Vincent Howard and our team of Moreno Valley predatory lending lawyers were interested to see a recent ruling out of Missouri permitting an unjust enrichment claim against a mortgage broker. In Hargis v. JLB Corp., Bonnie Hargis also originally alleged unauthorized practice of law by JLB, saying it prepared legal documents. The trial court ultimately rejected this claim, finding that third parties not under JLB's control prepared the documents, and the Missouri Supreme Court upheld that ruling. However, it reversed summary judgment as to Hargis's unjust enrichment claim, saying this claim was not related to unauthorized practice of law and JLB did nothing to rebut it in its motion.
JLB is a mortgage broker that helps borrowers prepare financial documents. Loans also require a note and mortgage or deed of trust, but the Missouri Supreme Court noted that the record appears to show JLB relied on third parties like title companies to prepare those legal documents. In 2009, Hargis used JLB to refinance her home in Barnhart, Missouri, for which she was charged a $1,890.50 loan origination fee; a $1,923.58 loan discount; a $900 broker fee; a $550 underwriting fee; a $208 administrative fee; and an $899 processing fee. JLB said it did not charge for the preparation of the legal documents, but charged the processing and administrative fees for gathering information, transferring documents and helping to prepare loan application documents. Hargis, however, was dissatisfied with the fees and filed suit, alleging JLB practiced law without a license when it charged her for preparation of the legal documents; and was unjustly enriched by charging for services not provided. After discovery, the trial court granted summary judgment on all counts, finding JLB did not draft the legal documents.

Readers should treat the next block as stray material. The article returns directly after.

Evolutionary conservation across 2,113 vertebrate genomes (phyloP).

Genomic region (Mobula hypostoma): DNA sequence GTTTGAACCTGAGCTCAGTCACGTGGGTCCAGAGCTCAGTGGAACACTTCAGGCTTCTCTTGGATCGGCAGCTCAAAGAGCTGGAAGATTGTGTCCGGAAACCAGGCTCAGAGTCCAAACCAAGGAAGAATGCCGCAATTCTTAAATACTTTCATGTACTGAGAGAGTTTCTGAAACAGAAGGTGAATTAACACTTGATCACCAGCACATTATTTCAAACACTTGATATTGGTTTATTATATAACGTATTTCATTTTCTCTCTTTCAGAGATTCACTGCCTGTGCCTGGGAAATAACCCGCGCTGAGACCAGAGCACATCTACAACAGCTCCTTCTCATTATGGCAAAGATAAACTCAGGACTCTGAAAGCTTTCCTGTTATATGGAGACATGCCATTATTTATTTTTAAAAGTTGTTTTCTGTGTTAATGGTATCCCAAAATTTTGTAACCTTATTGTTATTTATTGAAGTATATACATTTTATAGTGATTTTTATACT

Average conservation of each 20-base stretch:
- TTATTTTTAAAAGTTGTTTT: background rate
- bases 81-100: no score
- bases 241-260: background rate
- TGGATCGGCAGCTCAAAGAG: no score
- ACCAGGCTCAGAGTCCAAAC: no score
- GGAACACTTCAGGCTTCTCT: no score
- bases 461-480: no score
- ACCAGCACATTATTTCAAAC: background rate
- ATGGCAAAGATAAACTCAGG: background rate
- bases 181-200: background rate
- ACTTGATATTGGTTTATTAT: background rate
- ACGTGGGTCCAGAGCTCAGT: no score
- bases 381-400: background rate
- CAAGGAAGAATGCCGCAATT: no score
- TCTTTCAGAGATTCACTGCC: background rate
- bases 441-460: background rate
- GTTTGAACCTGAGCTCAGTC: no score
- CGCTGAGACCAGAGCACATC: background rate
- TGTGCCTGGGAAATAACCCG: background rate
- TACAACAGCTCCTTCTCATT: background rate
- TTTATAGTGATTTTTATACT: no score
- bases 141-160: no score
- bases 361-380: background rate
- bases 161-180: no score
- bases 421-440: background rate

The Missouri Supreme Court noted that Missouri caselaw has allowed mortgage brokers to fill out legal forms in the past, as long as -- among other things -- they did not charge a higher or separate fee for helping to fill them out. In this case, Hargis claims that JLB charged her for procuring or assisting with the preparation of legal documents. This raises the issue of what it means to "procure" a document, the court said. After considering past cases, it ultimately decided procuring requires active involvement in obtaining something; it's more than the mechanical act of gathering information. And the record on summary judgment shows that JLB outsourced the legal document preparation, and did not charge for this or roll the cost into another fee. Other documents for which Hargis was charged are not legal documents, it said. Thus, it upheld the trial court on the law practice counts. However, it reversed on the unjust enrichment claim. JLB's summary judgment motion did not address the unjust enrichment claim, the high court said -- and her claim does not rely on the unauthorized practice of law. Thus, it sent that issue back to the trial court.
Led by partner Vincent Howard, our Lake Forest predatory lending attorneys handle many cases of borrowers alleging underhanded behavior by lenders and mortgage brokers. However, claims for unauthorized practice of law were not common even in the worst days of the mortgage crisis. It's not unreasonable to suggest that the kind of practices described here as illegal -- the active procurement of legal documents by nonlawyers -- went on during the mortgage bubble, particularly among lenders and brokers that used high-pressure sales tactics and filled out forms on behalf of their clients. This issue may surface as more and more borrowers turn to the courts and Escondido predatory lending lawyers like us.
If you believe you were misled, overcharged or otherwise deceived when you took out a loan, call Vincent Howard and the team at Howard Law, P.C., to discuss how we can help. You can reach us at 1-800-872-5925 or send us a message through our website.